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Chapter

Cover Introduction to Bioinformatics

Metabolic pathways  

This chapter explores metabolic pathways, which are the road maps defining the possible transformations of metabolites. They form a network, representable as a graph, usually with the metabolites as nodes, and reactions connecting them as edges. The enzyme that catalyses each reaction labels the edge. The chapter then looks at the defining principles of the Enzyme Commission and the Gene Ontology ConsortiumTM classifications of the functions of biological molecules. It considers the importance of accurate annotation of enzyme function in databases, before outlining the databases of metabolic networks. The chapter also discusses the physicochemical basis of enzymatic catalysis, and the quantities needed to characterize their kinetics. Finally, it examines how the algorithms for comparison of nucleic acid and amino acid sequences can be generalized to compare and align metabolic pathways.

Chapter

Cover Introduction to Genomics

Metabolomics  

This chapter expounds on metabolomics, which is focused on metabolites, that is, molecules undergoing a transformation in a biological system. The chapter notes that the metabolic networks of any organism correspond to graphs with metabolites as nodes and linking reactions as edges. It highlights the defining principles of the Enzyme Commission and the Gene Ontology Consortium classifications of the functions of biological molecules. It mentions the significance of accurate enzyme function annotations in databases of metabolic networks. The chapter also considers the ways in which metabolic pathways differ between species. It points out the physicochemical basis of enzymatic catalysis and the quantities needed to characterize enzyme kinetics—information needed to consider modelling flows through metabolic networks. It also talks about the difficulties in modelling the metabolic networks' traffic patterns.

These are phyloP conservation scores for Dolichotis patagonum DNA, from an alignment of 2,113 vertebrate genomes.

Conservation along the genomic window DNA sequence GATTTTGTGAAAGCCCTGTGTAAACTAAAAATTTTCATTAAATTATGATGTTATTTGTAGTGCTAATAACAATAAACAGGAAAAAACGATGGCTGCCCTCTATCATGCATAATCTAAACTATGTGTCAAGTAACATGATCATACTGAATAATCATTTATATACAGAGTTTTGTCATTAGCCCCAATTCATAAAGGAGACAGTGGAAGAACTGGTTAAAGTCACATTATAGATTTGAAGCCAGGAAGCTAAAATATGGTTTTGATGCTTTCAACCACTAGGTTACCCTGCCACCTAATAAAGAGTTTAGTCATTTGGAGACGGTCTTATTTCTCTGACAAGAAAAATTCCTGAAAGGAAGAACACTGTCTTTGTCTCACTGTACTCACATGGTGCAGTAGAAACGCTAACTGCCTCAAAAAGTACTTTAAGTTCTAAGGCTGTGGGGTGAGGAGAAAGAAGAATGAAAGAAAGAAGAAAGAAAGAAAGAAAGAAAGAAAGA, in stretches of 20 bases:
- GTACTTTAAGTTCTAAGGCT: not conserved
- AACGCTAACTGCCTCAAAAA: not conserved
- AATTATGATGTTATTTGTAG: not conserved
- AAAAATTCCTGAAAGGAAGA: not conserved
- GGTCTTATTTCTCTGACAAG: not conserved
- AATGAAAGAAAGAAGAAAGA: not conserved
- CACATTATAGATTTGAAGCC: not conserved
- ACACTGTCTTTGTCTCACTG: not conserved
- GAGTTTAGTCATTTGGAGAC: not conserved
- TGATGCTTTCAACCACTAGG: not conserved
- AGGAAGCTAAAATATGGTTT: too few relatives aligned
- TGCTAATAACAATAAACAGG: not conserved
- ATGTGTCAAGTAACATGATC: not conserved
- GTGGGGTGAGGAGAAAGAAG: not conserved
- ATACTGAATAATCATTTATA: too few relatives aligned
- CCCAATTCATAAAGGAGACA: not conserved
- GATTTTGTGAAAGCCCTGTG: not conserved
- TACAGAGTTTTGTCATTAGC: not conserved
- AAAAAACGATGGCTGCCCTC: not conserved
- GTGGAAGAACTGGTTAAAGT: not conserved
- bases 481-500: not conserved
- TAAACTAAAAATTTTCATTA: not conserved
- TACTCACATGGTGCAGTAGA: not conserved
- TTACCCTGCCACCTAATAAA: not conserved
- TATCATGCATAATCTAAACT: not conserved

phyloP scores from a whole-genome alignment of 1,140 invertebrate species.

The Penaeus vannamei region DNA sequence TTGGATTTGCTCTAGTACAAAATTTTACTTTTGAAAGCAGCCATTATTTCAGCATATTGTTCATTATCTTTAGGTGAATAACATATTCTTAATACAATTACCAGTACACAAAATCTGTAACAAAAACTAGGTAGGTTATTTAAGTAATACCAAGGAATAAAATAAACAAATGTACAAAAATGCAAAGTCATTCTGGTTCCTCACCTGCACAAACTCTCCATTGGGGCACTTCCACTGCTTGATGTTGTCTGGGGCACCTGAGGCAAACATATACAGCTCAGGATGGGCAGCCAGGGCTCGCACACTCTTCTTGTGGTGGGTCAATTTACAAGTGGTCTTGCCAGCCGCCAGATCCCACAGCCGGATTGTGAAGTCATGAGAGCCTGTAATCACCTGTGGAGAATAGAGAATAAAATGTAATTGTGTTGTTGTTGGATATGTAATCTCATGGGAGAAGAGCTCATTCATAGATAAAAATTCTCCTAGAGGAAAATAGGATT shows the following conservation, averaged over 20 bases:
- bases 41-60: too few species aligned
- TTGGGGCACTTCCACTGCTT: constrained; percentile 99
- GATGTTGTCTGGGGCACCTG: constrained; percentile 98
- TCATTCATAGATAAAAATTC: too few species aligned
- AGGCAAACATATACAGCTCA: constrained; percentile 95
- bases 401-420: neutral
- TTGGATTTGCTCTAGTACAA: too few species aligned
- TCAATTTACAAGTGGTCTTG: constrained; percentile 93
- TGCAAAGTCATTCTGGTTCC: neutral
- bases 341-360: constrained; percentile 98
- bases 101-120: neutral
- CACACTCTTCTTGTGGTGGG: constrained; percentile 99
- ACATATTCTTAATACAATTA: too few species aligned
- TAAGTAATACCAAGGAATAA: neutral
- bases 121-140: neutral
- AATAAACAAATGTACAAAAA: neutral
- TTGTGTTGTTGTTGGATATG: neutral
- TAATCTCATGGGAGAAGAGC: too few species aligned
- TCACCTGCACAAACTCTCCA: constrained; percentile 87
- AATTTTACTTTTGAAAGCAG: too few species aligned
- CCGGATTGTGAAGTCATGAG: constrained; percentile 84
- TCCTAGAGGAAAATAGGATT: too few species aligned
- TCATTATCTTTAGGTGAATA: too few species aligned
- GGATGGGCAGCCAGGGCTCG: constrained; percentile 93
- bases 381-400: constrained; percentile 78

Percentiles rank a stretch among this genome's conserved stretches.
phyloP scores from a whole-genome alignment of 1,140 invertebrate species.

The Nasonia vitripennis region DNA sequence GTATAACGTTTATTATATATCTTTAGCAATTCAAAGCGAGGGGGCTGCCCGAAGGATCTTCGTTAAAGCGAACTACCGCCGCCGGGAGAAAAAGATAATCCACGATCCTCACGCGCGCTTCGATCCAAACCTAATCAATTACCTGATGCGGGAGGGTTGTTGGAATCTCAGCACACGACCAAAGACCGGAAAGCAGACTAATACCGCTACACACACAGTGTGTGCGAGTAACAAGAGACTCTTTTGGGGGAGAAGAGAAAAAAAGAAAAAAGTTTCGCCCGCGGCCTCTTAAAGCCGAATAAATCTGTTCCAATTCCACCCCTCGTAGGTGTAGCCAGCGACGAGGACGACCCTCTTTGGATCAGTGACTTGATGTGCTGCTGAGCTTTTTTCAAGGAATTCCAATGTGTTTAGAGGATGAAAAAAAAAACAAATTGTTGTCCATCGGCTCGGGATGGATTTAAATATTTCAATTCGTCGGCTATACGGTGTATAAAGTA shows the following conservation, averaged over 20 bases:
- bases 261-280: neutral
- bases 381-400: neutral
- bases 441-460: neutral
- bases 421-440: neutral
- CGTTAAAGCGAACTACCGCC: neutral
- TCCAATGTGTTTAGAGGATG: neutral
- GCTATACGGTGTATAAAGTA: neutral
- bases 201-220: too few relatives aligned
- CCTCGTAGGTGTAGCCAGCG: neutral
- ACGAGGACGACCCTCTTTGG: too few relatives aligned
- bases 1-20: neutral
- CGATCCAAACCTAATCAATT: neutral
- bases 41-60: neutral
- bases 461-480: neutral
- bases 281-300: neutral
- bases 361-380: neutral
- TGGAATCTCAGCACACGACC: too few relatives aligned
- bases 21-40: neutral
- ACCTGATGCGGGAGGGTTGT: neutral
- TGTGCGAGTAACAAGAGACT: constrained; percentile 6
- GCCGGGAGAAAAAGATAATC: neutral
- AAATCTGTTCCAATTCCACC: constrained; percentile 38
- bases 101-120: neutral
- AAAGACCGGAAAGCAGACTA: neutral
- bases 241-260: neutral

Chapter

Cover Protein Science

Protein Function  

This chapter evaluates the wide variety of ways that proteins support the structures and life processes of viruses, cells, and organisms. It begins by looking at structural proteins, enzymes and enzyme kinetics, and antibodies. The chapter then considers transmembrane transport proteins—including channels, gates, and pumps—and receptors, all embedded in the general phospholipid bilayer membrane structure. Finally, it studies the role of transmembrane proton gradients in the electron transport chain and adenosine triphosphate (ATP) synthesis. Two catalogues of protein function are available. The first is the Enzyme Commission classification, which covers only catalytic functions. It has been extended by the Gene Ontology classification, devised in 2000 in connection with the task of annotating the Drosophila melanogaster genome.